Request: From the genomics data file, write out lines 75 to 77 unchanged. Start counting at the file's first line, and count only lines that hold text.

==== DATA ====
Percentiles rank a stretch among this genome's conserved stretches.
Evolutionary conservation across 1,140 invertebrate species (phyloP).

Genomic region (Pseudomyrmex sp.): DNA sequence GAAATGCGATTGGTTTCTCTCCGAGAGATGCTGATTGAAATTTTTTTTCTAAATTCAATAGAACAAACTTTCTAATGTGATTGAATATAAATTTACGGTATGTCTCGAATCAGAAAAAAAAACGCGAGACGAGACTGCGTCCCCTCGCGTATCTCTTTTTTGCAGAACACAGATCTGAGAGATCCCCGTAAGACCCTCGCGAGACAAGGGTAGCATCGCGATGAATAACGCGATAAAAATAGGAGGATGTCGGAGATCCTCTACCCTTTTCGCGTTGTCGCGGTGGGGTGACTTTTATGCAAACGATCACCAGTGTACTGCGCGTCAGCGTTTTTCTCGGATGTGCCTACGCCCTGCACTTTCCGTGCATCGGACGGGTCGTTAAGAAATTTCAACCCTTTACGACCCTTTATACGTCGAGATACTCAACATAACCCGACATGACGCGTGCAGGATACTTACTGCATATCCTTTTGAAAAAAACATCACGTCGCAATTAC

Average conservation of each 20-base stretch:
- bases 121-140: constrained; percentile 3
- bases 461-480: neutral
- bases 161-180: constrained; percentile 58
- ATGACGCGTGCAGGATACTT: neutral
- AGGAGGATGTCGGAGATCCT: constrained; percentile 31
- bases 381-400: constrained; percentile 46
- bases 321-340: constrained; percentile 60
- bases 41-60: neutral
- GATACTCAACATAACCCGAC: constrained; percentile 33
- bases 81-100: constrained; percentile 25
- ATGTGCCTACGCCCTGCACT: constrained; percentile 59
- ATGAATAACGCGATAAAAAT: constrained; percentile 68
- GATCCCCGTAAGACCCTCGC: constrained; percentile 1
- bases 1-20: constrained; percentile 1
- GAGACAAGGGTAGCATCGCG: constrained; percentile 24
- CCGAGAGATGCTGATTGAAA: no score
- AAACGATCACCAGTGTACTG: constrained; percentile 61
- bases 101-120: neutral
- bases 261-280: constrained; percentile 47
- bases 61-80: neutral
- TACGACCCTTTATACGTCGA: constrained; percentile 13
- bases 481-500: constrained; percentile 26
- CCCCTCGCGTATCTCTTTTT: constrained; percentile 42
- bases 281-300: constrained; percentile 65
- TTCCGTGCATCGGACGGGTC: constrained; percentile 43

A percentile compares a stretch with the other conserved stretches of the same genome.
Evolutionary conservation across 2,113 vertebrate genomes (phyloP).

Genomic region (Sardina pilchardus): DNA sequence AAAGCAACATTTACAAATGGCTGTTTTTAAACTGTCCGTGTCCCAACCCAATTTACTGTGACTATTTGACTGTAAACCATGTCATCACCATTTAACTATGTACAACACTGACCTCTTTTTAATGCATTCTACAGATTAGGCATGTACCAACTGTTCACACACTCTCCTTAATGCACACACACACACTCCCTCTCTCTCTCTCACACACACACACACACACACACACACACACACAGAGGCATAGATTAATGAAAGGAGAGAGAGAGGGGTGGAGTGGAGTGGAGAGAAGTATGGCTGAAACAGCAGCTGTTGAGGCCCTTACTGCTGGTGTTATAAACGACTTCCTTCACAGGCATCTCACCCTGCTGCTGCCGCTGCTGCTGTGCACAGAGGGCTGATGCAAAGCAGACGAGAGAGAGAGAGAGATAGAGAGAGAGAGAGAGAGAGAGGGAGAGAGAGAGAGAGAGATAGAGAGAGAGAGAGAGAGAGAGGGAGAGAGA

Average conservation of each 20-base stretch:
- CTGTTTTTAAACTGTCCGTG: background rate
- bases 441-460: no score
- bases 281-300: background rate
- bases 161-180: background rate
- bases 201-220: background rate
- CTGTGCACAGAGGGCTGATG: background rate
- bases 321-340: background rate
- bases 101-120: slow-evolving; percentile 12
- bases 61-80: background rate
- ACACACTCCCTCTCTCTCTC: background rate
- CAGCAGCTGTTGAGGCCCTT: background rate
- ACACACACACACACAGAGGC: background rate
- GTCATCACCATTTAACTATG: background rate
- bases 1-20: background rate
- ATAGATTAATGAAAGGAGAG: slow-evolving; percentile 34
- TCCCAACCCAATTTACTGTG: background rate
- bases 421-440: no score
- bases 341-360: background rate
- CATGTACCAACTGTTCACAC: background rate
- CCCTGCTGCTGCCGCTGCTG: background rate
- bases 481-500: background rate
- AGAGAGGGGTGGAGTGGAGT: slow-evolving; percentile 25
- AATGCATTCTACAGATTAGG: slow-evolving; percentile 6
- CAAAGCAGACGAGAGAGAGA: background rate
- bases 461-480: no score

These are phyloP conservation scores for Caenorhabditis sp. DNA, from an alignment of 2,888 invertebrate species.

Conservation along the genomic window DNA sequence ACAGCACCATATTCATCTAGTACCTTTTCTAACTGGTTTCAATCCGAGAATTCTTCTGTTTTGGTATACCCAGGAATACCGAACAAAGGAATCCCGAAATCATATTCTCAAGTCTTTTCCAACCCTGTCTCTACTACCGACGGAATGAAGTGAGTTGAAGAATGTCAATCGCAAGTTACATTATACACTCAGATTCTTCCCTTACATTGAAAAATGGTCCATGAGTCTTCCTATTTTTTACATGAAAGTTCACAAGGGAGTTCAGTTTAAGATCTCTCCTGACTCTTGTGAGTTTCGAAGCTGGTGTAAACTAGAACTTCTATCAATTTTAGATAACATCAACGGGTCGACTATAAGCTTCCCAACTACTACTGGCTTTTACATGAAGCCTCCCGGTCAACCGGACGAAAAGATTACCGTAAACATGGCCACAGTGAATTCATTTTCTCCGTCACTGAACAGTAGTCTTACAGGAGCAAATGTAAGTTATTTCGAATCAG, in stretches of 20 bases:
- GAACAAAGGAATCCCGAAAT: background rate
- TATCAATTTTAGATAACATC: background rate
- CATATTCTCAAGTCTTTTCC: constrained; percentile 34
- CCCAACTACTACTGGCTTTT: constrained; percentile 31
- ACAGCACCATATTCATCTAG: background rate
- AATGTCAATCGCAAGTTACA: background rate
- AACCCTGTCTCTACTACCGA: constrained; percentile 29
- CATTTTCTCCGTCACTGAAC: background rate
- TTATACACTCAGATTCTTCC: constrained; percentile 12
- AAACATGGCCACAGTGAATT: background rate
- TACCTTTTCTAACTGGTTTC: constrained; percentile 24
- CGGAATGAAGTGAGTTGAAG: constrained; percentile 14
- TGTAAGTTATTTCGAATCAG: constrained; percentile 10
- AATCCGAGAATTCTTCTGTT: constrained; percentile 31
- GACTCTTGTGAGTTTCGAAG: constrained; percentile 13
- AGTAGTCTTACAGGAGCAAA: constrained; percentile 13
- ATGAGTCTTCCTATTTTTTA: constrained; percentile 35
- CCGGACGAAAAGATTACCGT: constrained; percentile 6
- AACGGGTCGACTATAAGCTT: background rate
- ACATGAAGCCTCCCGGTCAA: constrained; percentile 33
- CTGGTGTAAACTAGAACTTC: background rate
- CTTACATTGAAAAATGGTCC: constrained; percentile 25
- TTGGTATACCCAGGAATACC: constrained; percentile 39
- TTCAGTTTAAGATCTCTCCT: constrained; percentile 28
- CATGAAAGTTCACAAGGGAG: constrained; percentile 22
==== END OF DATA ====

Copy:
- GACTCTTGTGAGTTTCGAAG: constrained; percentile 13
- AGTAGTCTTACAGGAGCAAA: constrained; percentile 13
- ATGAGTCTTCCTATTTTTTA: constrained; percentile 35